“If I don’t trust you, why would I change everything based on your word, when it’s my business and my home that’s at stake?” 

Sekaquaptewa is Hopi, from Kykotsmovi Village. The Hopi Tribe’s long agricultural history is grounded in desert-adapted dry farming, so instead of challenging well-established practices, Sekaquaptewa has worked to “honor and support what’s here,” she said. At the same time, she was eager to “bring in other information that might be relevant in a good way.” She started teaching irrigated organic gardening, for example.

“I feel like if a stranger comes and tries to teach things like this, it’s not going to be taken too well,” said Eustace.

But people listened to Sekaquaptewa, Eustace said. She recalled a workshop in which Sekaquaptewa, speaking Hopi, compared seeds to a woman, something that resonated with attendees, because women are traditionally Hopi seed keepers. A county agent unfamiliar with the tribe would likely not be as effective, Eustace said.   

Still, county agents have one advantage Sekaquaptewa lacks: They are funded by a relatively stable mix of federal, state and local monies, while FRTEP agents like Sekaquaptewa have to reapply for competitive federal grants every four years. “We’ve had to fight for everything that we currently still have: land-base recognition, resources that they promised tribal people,” Sekaquaptewa said. “We also have to fight each other for that pot of money.” And in the last grant cycle, 20% of projects lost funding.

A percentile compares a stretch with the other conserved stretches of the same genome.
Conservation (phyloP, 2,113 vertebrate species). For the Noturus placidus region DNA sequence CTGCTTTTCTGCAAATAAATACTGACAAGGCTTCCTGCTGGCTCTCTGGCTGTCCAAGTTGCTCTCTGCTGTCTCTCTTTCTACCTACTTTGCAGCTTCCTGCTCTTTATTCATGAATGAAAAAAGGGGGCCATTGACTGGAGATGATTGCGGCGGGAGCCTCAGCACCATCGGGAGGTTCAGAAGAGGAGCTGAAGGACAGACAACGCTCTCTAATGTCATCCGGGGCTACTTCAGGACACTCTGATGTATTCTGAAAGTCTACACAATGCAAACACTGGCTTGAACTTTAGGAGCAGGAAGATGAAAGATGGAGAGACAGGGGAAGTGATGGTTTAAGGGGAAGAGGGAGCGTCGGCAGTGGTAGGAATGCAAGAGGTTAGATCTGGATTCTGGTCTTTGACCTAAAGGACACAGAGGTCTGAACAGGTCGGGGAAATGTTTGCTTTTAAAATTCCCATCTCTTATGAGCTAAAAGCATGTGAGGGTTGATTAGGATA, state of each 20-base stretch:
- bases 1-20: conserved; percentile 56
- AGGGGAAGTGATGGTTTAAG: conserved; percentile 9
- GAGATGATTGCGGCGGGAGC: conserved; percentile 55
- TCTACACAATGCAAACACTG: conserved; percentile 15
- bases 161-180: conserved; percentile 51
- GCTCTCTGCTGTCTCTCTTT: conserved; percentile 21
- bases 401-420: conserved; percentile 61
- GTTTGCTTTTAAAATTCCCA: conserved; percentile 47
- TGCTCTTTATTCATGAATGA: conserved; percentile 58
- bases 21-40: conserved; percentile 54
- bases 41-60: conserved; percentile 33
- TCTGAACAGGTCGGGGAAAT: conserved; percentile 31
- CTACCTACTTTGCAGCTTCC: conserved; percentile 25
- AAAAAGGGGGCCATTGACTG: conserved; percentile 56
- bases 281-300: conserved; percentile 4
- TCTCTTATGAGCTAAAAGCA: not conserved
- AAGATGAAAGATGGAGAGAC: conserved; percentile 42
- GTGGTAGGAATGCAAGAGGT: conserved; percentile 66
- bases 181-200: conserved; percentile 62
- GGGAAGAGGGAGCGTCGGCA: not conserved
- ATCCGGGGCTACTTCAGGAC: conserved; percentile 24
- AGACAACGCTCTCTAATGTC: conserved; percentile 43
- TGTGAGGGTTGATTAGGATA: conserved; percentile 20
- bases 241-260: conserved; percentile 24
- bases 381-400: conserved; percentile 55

“Indian Country has been carpet-bagged to death,” said Joe Hiller, who previously oversaw Arizona’s tribal extension programs. “So building this community trust is so doggone important that losing a program means, by my estimation, you’re not ever gonna get it back.”

Tribal nations in Arizona, which receive the largest chunk of FRTEP funding, are comparatively lucky: They have seven offices, many of which have been winning grants for decades. The University of Arizona, which manages the agents, also has a novel hierarchy that makes it easier for the director of tribal extension programs, Trent Teegerstrom, to advance agents’ and tribes’ interests. In other states, tribal agents can be isolated, both geographically and in terms of resources.